Waite (1915) was interested in analyzing the association of patterns in fingerprints,
and produced a table of counts for 2000 right hands, classified by the number of fingers
describable as a "whorl", a "small loop" (or neither).
Because each hand contributes five fingers, the number of `Whorls + Loops`

cannot exceed 5,
so the contingency table is necessarily triangular.

Karl Pearson (1904) introduced the test for independence in contingency tables, and by 1913 had developed methods for "restricted contingency tables," such as the triangular table analyzed by Waite. The general formulation of such tests for association in restricted tables is now referred to as models for quasi-independence.

1 |

A frequency data frame with 36 observations on the following 3 variables, representing a 6 x 6 table giving the cross-classification of the fingers on 2000 right hands as a whorl, small loop or neither.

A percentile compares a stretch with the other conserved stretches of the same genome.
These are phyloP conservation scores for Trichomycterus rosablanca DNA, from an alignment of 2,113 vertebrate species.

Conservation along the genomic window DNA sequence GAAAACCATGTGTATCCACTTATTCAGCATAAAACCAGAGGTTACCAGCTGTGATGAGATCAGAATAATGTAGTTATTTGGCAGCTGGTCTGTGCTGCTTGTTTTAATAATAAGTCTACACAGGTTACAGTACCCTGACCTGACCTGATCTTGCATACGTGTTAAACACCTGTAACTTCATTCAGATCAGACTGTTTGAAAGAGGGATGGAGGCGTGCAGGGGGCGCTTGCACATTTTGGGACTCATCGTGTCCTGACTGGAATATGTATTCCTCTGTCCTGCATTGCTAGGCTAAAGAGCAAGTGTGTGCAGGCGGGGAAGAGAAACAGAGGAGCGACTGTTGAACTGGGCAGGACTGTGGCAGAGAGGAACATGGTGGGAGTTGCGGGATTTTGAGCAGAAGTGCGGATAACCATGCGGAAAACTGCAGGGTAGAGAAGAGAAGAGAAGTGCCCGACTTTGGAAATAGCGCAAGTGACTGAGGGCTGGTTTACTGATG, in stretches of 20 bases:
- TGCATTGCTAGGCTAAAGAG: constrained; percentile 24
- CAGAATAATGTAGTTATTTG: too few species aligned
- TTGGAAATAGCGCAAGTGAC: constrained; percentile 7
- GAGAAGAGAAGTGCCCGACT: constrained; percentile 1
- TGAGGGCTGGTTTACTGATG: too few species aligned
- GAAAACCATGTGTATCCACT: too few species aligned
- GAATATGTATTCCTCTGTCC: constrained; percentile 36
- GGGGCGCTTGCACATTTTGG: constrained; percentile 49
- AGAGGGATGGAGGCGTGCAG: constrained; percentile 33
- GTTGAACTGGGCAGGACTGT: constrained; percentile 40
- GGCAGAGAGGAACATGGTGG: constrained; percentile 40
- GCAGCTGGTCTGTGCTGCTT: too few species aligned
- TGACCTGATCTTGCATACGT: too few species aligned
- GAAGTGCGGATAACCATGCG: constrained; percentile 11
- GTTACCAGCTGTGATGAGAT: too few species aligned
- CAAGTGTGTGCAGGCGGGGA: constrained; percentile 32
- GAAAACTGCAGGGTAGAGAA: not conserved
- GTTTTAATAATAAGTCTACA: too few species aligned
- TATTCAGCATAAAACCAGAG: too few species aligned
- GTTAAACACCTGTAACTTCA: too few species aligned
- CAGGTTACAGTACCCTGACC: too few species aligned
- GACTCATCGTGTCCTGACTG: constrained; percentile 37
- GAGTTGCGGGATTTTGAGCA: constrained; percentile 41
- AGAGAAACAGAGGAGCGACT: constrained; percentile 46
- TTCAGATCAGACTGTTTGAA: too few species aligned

`Whorls`

Number of whorls, an ordered factor with levels

`0`

<`1`

<`2`

<`3`

<`4`

<`5`

`Loops`

Number of small loops, an ordered factor with levels

`0`

<`1`

<`2`

<`3`

<`4`

<`5`

`count`

Number of hands

Cells for which `Whorls + Loops>5`

have `NA`

for `count`

Stigler, S. M. (1999).
*Statistics on the Table*.
Cambridge, MA: Harvard University Press, table 19.4.

Pearson, K. (1904).
Mathematical contributions to the theory of evolution. XIII.
On the theory of contingency and its relation to association and normal correlation.
Reprinted in *Karl Pearson's Early Statistical Papers*, Cambridge:
Cambridge University Press, 1948, 443-475.

Waite, H. (1915).
The analysis of fingerprints, *Biometrika*, 10, 421-478.

1 2 | ```
data(Fingerprints)
xtabs(count ~ Whorls + Loops, data=Fingerprints)
``` |

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